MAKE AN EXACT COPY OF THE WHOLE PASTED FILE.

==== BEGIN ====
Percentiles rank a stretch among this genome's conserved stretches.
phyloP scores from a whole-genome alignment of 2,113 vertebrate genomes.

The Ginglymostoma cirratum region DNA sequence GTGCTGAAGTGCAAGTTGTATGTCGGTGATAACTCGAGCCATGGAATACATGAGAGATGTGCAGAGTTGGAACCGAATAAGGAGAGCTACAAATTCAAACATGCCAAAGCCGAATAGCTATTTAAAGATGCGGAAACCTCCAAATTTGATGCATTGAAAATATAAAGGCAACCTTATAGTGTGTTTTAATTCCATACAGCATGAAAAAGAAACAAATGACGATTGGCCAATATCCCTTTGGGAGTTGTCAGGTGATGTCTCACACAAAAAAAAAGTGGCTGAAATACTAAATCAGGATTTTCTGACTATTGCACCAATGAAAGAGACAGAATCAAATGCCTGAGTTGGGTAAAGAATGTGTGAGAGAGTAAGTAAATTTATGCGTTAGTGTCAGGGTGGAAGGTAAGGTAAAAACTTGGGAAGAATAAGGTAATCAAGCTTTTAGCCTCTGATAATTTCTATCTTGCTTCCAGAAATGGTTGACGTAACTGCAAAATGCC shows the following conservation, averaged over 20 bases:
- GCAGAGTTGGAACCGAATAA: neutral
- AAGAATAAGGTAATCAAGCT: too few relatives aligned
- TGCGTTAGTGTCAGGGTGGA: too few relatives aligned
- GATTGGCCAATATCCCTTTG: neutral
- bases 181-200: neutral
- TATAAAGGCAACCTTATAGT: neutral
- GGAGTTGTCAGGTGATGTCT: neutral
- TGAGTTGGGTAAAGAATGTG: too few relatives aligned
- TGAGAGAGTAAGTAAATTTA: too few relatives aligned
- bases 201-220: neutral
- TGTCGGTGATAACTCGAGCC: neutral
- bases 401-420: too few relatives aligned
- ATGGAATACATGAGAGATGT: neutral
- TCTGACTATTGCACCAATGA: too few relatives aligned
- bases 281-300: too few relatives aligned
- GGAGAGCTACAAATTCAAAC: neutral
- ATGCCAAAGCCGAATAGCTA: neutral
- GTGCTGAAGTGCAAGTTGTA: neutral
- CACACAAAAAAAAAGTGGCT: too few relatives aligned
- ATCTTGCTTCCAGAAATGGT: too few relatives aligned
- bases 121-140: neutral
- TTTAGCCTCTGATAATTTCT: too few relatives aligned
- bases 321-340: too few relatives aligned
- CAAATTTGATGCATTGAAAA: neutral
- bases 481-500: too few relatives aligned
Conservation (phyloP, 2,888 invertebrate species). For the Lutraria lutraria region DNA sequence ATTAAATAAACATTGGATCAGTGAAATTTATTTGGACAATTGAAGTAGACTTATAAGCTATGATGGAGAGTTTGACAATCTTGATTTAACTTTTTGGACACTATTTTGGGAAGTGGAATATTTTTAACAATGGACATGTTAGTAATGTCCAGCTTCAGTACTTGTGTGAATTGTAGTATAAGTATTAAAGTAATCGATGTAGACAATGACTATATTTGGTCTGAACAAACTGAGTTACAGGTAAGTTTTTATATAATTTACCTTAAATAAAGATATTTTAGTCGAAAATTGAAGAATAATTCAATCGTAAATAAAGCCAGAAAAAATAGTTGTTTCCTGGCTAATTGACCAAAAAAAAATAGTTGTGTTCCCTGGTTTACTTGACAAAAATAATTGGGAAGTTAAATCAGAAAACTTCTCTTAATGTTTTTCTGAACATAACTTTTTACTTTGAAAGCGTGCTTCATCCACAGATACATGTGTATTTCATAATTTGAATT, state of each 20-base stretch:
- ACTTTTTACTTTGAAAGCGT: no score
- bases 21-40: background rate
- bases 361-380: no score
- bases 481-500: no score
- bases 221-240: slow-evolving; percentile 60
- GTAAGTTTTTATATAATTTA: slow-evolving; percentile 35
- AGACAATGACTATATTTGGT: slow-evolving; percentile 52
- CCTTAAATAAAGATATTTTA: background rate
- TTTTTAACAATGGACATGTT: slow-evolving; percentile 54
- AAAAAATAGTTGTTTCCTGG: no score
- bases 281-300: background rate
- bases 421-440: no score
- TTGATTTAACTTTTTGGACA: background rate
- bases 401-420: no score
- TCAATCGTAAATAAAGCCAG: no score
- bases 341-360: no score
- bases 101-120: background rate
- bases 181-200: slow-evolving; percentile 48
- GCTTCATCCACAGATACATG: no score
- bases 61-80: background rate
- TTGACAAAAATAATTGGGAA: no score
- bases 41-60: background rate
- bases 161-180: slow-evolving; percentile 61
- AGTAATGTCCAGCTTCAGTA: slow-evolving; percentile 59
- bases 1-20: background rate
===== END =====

Percentiles rank a stretch among this genome's conserved stretches.
phyloP scores from a whole-genome alignment of 2,113 vertebrate genomes.

The Ginglymostoma cirratum region DNA sequence GTGCTGAAGTGCAAGTTGTATGTCGGTGATAACTCGAGCCATGGAATACATGAGAGATGTGCAGAGTTGGAACCGAATAAGGAGAGCTACAAATTCAAACATGCCAAAGCCGAATAGCTATTTAAAGATGCGGAAACCTCCAAATTTGATGCATTGAAAATATAAAGGCAACCTTATAGTGTGTTTTAATTCCATACAGCATGAAAAAGAAACAAATGACGATTGGCCAATATCCCTTTGGGAGTTGTCAGGTGATGTCTCACACAAAAAAAAAGTGGCTGAAATACTAAATCAGGATTTTCTGACTATTGCACCAATGAAAGAGACAGAATCAAATGCCTGAGTTGGGTAAAGAATGTGTGAGAGAGTAAGTAAATTTATGCGTTAGTGTCAGGGTGGAAGGTAAGGTAAAAACTTGGGAAGAATAAGGTAATCAAGCTTTTAGCCTCTGATAATTTCTATCTTGCTTCCAGAAATGGTTGACGTAACTGCAAAATGCC shows the following conservation, averaged over 20 bases:
- GCAGAGTTGGAACCGAATAA: neutral
- AAGAATAAGGTAATCAAGCT: too few relatives aligned
- TGCGTTAGTGTCAGGGTGGA: too few relatives aligned
- GATTGGCCAATATCCCTTTG: neutral
- bases 181-200: neutral
- TATAAAGGCAACCTTATAGT: neutral
- GGAGTTGTCAGGTGATGTCT: neutral
- TGAGTTGGGTAAAGAATGTG: too few relatives aligned
- TGAGAGAGTAAGTAAATTTA: too few relatives aligned
- bases 201-220: neutral
- TGTCGGTGATAACTCGAGCC: neutral
- bases 401-420: too few relatives aligned
- ATGGAATACATGAGAGATGT: neutral
- TCTGACTATTGCACCAATGA: too few relatives aligned
- bases 281-300: too few relatives aligned
- GGAGAGCTACAAATTCAAAC: neutral
- ATGCCAAAGCCGAATAGCTA: neutral
- GTGCTGAAGTGCAAGTTGTA: neutral
- CACACAAAAAAAAAGTGGCT: too few relatives aligned
- ATCTTGCTTCCAGAAATGGT: too few relatives aligned
- bases 121-140: neutral
- TTTAGCCTCTGATAATTTCT: too few relatives aligned
- bases 321-340: too few relatives aligned
- CAAATTTGATGCATTGAAAA: neutral
- bases 481-500: too few relatives aligned
Conservation (phyloP, 2,888 invertebrate species). For the Lutraria lutraria region DNA sequence ATTAAATAAACATTGGATCAGTGAAATTTATTTGGACAATTGAAGTAGACTTATAAGCTATGATGGAGAGTTTGACAATCTTGATTTAACTTTTTGGACACTATTTTGGGAAGTGGAATATTTTTAACAATGGACATGTTAGTAATGTCCAGCTTCAGTACTTGTGTGAATTGTAGTATAAGTATTAAAGTAATCGATGTAGACAATGACTATATTTGGTCTGAACAAACTGAGTTACAGGTAAGTTTTTATATAATTTACCTTAAATAAAGATATTTTAGTCGAAAATTGAAGAATAATTCAATCGTAAATAAAGCCAGAAAAAATAGTTGTTTCCTGGCTAATTGACCAAAAAAAAATAGTTGTGTTCCCTGGTTTACTTGACAAAAATAATTGGGAAGTTAAATCAGAAAACTTCTCTTAATGTTTTTCTGAACATAACTTTTTACTTTGAAAGCGTGCTTCATCCACAGATACATGTGTATTTCATAATTTGAATT, state of each 20-base stretch:
- ACTTTTTACTTTGAAAGCGT: no score
- bases 21-40: background rate
- bases 361-380: no score
- bases 481-500: no score
- bases 221-240: slow-evolving; percentile 60
- GTAAGTTTTTATATAATTTA: slow-evolving; percentile 35
- AGACAATGACTATATTTGGT: slow-evolving; percentile 52
- CCTTAAATAAAGATATTTTA: background rate
- TTTTTAACAATGGACATGTT: slow-evolving; percentile 54
- AAAAAATAGTTGTTTCCTGG: no score
- bases 281-300: background rate
- bases 421-440: no score
- TTGATTTAACTTTTTGGACA: background rate
- bases 401-420: no score
- TCAATCGTAAATAAAGCCAG: no score
- bases 341-360: no score
- bases 101-120: background rate
- bases 181-200: slow-evolving; percentile 48
- GCTTCATCCACAGATACATG: no score
- bases 61-80: background rate
- TTGACAAAAATAATTGGGAA: no score
- bases 41-60: background rate
- bases 161-180: slow-evolving; percentile 61
- AGTAATGTCCAGCTTCAGTA: slow-evolving; percentile 59
- bases 1-20: background rate